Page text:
An early adopter and pioneer of acute post-operative pain management, Dr. Gregory Hickman played an instrumental role in launching the world class Andrews Institute, ASC. There, he also led a specialized program designed to enhance pain management techniques for ambulatory surgery that benefit patients in their homes as well as throughout rehabilitation.

Dr. Hickman has held several positions including: clinical instructor and medical director, PACU and Holding at the University of Alabama at Birmingham (UAB) from 1990-1991; staff anesthesiologist at Mercy Hospital in Charlotte, NC from 1991-1992; staff anesthesiologist and director of Acute Pain Service at HealthSouth Medical Center in Birmingham from 1992-2007 and was the Chairman of the Department of Anesthesia at HealthSouth from 1993-1997. He has served as Medical Director and Anesthesia Director at the Andrews Institute since March 2007.

Dr. Hickman is an alumnus of Tennessee Technological University and the University of Tennessee, College of Pharmacy where he earned his B.S. in pharmacy. He went on to East Tennessee State University College of Medicine, where he obtained his medical degree and was given the Lange Medical Publications Award, for outstanding achievement as a medical student. He interned in Internal Medicine at the Medical University of South Carolina and completed his residency in Anesthesiology at UAB.

About Dr. Lonnie Paulos

Dr. Paulos is dedicated to educating others in the field of orthopaedic medicine. He has held several faculty and visiting professor positions at numerous academic institutions and clinical facilities across the United States, Europe and North and South America. Positions include associate clinical professor for the University of Utah School of Medicine Department of Surgery, division of orthopaedic surgery from 1983-92; clinical assistant professor and co-director for the University of Utah Department of Orthopaedic Surgery from 1983-92; assistant professor from 1979-81 and assistant clinical professor from 1981-1983 for the University of Cincinnati Department of Orthopaedic Surgery; co-director of the Cincinnati Sports Medicine and Orthopaedic Institute from 1982-83; adjunct professor for the University of Utah School of Physical Therapy from 1983-87; and professor for the Baylor College of Medicine from 2005-07.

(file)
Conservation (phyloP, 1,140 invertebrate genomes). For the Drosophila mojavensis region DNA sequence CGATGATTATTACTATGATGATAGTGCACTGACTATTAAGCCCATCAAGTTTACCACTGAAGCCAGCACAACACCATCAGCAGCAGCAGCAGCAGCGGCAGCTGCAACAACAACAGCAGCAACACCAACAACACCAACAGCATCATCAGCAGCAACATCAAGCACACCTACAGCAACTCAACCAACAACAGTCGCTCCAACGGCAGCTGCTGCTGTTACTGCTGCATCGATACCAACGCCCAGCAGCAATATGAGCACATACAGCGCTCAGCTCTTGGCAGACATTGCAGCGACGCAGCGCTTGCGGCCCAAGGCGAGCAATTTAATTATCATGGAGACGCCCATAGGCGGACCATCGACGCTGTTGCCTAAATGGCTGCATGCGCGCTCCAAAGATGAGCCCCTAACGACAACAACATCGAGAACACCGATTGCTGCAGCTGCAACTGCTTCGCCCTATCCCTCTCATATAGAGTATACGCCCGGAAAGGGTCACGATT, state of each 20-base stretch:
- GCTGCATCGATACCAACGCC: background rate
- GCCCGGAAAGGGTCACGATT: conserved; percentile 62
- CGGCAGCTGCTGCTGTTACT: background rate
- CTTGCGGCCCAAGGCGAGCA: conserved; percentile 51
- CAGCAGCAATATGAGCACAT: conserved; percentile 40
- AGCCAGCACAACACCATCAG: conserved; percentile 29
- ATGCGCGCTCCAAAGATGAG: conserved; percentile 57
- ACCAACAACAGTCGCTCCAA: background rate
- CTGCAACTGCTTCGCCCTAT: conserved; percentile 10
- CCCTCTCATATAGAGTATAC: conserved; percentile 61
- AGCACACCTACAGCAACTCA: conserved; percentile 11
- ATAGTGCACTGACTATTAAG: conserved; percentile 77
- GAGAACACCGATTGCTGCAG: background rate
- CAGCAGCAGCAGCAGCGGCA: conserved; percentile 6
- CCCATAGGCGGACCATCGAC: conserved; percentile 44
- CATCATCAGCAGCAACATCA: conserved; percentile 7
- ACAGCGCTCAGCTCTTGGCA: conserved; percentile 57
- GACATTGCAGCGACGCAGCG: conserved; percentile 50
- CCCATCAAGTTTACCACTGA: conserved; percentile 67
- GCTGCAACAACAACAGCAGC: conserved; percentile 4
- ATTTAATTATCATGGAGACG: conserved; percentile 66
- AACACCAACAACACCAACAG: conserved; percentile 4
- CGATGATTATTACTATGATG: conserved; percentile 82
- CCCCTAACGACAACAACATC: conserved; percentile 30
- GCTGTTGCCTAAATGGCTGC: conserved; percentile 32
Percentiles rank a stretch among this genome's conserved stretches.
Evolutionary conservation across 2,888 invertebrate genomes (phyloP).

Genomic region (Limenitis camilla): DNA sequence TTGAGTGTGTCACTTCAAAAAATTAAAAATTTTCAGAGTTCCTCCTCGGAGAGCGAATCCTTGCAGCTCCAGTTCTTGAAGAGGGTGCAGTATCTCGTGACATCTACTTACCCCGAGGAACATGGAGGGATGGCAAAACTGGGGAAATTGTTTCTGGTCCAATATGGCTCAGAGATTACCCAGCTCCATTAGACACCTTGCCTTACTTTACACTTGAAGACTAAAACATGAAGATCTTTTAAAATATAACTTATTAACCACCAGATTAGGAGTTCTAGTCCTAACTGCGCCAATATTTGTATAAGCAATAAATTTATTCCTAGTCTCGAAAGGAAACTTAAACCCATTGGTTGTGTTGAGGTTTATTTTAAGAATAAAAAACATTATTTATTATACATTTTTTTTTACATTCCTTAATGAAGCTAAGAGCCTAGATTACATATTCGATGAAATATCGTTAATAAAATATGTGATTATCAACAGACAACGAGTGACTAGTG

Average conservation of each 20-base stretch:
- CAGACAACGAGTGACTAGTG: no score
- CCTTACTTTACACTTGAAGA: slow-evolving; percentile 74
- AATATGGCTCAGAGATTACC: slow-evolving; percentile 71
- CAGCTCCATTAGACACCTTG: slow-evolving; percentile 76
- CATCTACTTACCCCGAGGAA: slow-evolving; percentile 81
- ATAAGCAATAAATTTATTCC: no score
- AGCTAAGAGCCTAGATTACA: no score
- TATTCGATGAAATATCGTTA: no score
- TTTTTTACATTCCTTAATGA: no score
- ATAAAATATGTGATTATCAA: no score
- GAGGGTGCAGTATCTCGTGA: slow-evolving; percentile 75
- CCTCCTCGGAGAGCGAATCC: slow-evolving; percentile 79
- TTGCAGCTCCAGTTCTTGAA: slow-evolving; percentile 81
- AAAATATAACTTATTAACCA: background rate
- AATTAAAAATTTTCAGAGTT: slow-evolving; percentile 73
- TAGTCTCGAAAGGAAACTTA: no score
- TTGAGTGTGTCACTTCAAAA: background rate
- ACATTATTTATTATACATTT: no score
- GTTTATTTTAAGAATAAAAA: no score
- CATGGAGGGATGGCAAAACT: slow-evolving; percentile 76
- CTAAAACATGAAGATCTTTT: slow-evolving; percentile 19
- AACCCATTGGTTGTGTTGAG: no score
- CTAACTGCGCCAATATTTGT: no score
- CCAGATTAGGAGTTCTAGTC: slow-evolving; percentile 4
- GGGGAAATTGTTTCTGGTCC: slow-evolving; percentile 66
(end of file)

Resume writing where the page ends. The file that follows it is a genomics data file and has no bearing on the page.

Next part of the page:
In addition to his research efforts, Dr. Paulos has been recognized for his clinical expertise and is an active member of the Herodicus Society as well as 19 other professional medical associations. The American Orthopaedic Society for Sports Medicine (AOSSM) awarded him the European Traveling Fellowship in 1986 followed by the O’Donoghue Research Award for “Biomechanics of Lateral Knee Bracing” in 1987. In 2000, he received the President’s Challenge Award from the National Athletic Trainers’ Association.

Dr. Paulos is an alumnus of the University of Utah, earning his Doctor of Medicine and completing his orthopaedic surgical residency with the School of Medicine, division of Orthopaedic Surgery. Following his residency, he completed a two-part fellowship -- the first half at the Atlanta Sports Medicine Foundation and the second half at the University of Cincinnati Medical Center. In addition, Dr. Paulos earned his Bachelor of Science in Zoology at the University of Utah. During this time, he played five years of football and was recognized as an outstanding academic student athlete. He was named to the All-Western Athletic Conference Academic Team, received Honorable Mention for the Academic All American Team, and was Outstanding Student Athlete for three consecutive years.


Web address:

http://www.theandrewsinstitute.com/